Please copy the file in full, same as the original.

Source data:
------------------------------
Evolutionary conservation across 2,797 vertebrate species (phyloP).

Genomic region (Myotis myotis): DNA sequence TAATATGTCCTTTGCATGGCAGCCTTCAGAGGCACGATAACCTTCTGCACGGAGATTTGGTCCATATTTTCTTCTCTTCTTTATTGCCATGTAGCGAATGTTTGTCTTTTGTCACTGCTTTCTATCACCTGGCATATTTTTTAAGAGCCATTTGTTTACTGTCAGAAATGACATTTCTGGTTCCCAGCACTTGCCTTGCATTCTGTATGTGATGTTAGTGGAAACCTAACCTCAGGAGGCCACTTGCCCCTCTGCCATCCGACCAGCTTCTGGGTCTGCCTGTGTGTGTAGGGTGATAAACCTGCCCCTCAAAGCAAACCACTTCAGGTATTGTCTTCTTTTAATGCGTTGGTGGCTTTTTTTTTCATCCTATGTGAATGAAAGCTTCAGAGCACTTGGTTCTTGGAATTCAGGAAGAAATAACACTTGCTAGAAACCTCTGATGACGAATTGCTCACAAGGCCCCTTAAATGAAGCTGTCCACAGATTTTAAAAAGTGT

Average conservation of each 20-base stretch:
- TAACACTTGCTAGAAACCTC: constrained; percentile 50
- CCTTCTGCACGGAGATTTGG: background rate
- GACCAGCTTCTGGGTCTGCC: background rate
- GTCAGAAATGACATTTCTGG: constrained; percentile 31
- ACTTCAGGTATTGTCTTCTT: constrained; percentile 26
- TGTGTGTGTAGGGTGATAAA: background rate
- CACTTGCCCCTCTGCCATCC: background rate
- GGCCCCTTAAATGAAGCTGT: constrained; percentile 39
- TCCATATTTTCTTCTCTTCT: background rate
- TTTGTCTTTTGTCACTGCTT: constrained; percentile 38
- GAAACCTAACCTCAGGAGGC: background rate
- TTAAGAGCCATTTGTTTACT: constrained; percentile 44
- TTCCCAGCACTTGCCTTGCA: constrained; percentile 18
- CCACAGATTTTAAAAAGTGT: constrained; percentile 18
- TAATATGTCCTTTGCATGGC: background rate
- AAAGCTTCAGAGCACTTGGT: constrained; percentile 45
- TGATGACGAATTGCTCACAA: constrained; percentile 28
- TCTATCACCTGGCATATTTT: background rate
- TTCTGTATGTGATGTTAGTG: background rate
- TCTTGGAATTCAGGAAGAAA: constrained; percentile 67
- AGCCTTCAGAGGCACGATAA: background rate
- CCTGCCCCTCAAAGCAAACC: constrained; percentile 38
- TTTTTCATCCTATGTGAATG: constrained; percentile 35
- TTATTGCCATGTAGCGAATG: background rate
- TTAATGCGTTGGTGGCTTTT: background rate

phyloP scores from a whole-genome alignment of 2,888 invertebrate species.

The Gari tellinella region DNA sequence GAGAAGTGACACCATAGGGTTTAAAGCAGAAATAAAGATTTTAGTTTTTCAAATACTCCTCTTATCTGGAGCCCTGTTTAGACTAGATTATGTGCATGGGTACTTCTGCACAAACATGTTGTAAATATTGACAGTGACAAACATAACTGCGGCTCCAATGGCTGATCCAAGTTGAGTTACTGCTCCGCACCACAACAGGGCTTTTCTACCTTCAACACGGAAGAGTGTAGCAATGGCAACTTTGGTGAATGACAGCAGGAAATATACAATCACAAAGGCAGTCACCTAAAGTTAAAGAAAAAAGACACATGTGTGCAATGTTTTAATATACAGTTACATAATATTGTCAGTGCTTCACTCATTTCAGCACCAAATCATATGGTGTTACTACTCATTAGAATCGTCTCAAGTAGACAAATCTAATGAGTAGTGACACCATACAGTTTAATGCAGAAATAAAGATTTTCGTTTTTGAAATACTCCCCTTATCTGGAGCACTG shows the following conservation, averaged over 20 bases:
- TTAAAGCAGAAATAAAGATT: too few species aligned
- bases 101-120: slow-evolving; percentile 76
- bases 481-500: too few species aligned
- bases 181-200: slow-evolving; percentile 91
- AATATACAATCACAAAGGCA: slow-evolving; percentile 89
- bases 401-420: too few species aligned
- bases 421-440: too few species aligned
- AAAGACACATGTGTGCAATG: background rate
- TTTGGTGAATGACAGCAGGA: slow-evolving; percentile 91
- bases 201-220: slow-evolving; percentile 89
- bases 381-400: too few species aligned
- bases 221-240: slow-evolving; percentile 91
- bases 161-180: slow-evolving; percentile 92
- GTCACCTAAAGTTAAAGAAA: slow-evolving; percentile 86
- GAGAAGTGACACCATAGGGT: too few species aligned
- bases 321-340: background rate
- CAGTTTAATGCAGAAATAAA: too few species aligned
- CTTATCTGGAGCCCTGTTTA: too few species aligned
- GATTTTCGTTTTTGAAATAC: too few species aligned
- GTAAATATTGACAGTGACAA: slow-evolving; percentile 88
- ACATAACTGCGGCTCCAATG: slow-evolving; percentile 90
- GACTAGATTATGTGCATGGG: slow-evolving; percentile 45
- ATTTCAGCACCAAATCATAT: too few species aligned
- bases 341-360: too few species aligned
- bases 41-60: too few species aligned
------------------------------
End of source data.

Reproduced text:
Evolutionary conservation across 2,797 vertebrate species (phyloP).

Genomic region (Myotis myotis): DNA sequence TAATATGTCCTTTGCATGGCAGCCTTCAGAGGCACGATAACCTTCTGCACGGAGATTTGGTCCATATTTTCTTCTCTTCTTTATTGCCATGTAGCGAATGTTTGTCTTTTGTCACTGCTTTCTATCACCTGGCATATTTTTTAAGAGCCATTTGTTTACTGTCAGAAATGACATTTCTGGTTCCCAGCACTTGCCTTGCATTCTGTATGTGATGTTAGTGGAAACCTAACCTCAGGAGGCCACTTGCCCCTCTGCCATCCGACCAGCTTCTGGGTCTGCCTGTGTGTGTAGGGTGATAAACCTGCCCCTCAAAGCAAACCACTTCAGGTATTGTCTTCTTTTAATGCGTTGGTGGCTTTTTTTTTCATCCTATGTGAATGAAAGCTTCAGAGCACTTGGTTCTTGGAATTCAGGAAGAAATAACACTTGCTAGAAACCTCTGATGACGAATTGCTCACAAGGCCCCTTAAATGAAGCTGTCCACAGATTTTAAAAAGTGT

Average conservation of each 20-base stretch:
- TAACACTTGCTAGAAACCTC: constrained; percentile 50
- CCTTCTGCACGGAGATTTGG: background rate
- GACCAGCTTCTGGGTCTGCC: background rate
- GTCAGAAATGACATTTCTGG: constrained; percentile 31
- ACTTCAGGTATTGTCTTCTT: constrained; percentile 26
- TGTGTGTGTAGGGTGATAAA: background rate
- CACTTGCCCCTCTGCCATCC: background rate
- GGCCCCTTAAATGAAGCTGT: constrained; percentile 39
- TCCATATTTTCTTCTCTTCT: background rate
- TTTGTCTTTTGTCACTGCTT: constrained; percentile 38
- GAAACCTAACCTCAGGAGGC: background rate
- TTAAGAGCCATTTGTTTACT: constrained; percentile 44
- TTCCCAGCACTTGCCTTGCA: constrained; percentile 18
- CCACAGATTTTAAAAAGTGT: constrained; percentile 18
- TAATATGTCCTTTGCATGGC: background rate
- AAAGCTTCAGAGCACTTGGT: constrained; percentile 45
- TGATGACGAATTGCTCACAA: constrained; percentile 28
- TCTATCACCTGGCATATTTT: background rate
- TTCTGTATGTGATGTTAGTG: background rate
- TCTTGGAATTCAGGAAGAAA: constrained; percentile 67
- AGCCTTCAGAGGCACGATAA: background rate
- CCTGCCCCTCAAAGCAAACC: constrained; percentile 38
- TTTTTCATCCTATGTGAATG: constrained; percentile 35
- TTATTGCCATGTAGCGAATG: background rate
- TTAATGCGTTGGTGGCTTTT: background rate

phyloP scores from a whole-genome alignment of 2,888 invertebrate species.

The Gari tellinella region DNA sequence GAGAAGTGACACCATAGGGTTTAAAGCAGAAATAAAGATTTTAGTTTTTCAAATACTCCTCTTATCTGGAGCCCTGTTTAGACTAGATTATGTGCATGGGTACTTCTGCACAAACATGTTGTAAATATTGACAGTGACAAACATAACTGCGGCTCCAATGGCTGATCCAAGTTGAGTTACTGCTCCGCACCACAACAGGGCTTTTCTACCTTCAACACGGAAGAGTGTAGCAATGGCAACTTTGGTGAATGACAGCAGGAAATATACAATCACAAAGGCAGTCACCTAAAGTTAAAGAAAAAAGACACATGTGTGCAATGTTTTAATATACAGTTACATAATATTGTCAGTGCTTCACTCATTTCAGCACCAAATCATATGGTGTTACTACTCATTAGAATCGTCTCAAGTAGACAAATCTAATGAGTAGTGACACCATACAGTTTAATGCAGAAATAAAGATTTTCGTTTTTGAAATACTCCCCTTATCTGGAGCACTG shows the following conservation, averaged over 20 bases:
- TTAAAGCAGAAATAAAGATT: too few species aligned
- bases 101-120: slow-evolving; percentile 76
- bases 481-500: too few species aligned
- bases 181-200: slow-evolving; percentile 91
- AATATACAATCACAAAGGCA: slow-evolving; percentile 89
- bases 401-420: too few species aligned
- bases 421-440: too few species aligned
- AAAGACACATGTGTGCAATG: background rate
- TTTGGTGAATGACAGCAGGA: slow-evolving; percentile 91
- bases 201-220: slow-evolving; percentile 89
- bases 381-400: too few species aligned
- bases 221-240: slow-evolving; percentile 91
- bases 161-180: slow-evolving; percentile 92
- GTCACCTAAAGTTAAAGAAA: slow-evolving; percentile 86
- GAGAAGTGACACCATAGGGT: too few species aligned
- bases 321-340: background rate
- CAGTTTAATGCAGAAATAAA: too few species aligned
- CTTATCTGGAGCCCTGTTTA: too few species aligned
- GATTTTCGTTTTTGAAATAC: too few species aligned
- GTAAATATTGACAGTGACAA: slow-evolving; percentile 88
- ACATAACTGCGGCTCCAATG: slow-evolving; percentile 90
- GACTAGATTATGTGCATGGG: slow-evolving; percentile 45
- ATTTCAGCACCAAATCATAT: too few species aligned
- bases 341-360: too few species aligned
- bases 41-60: too few species aligned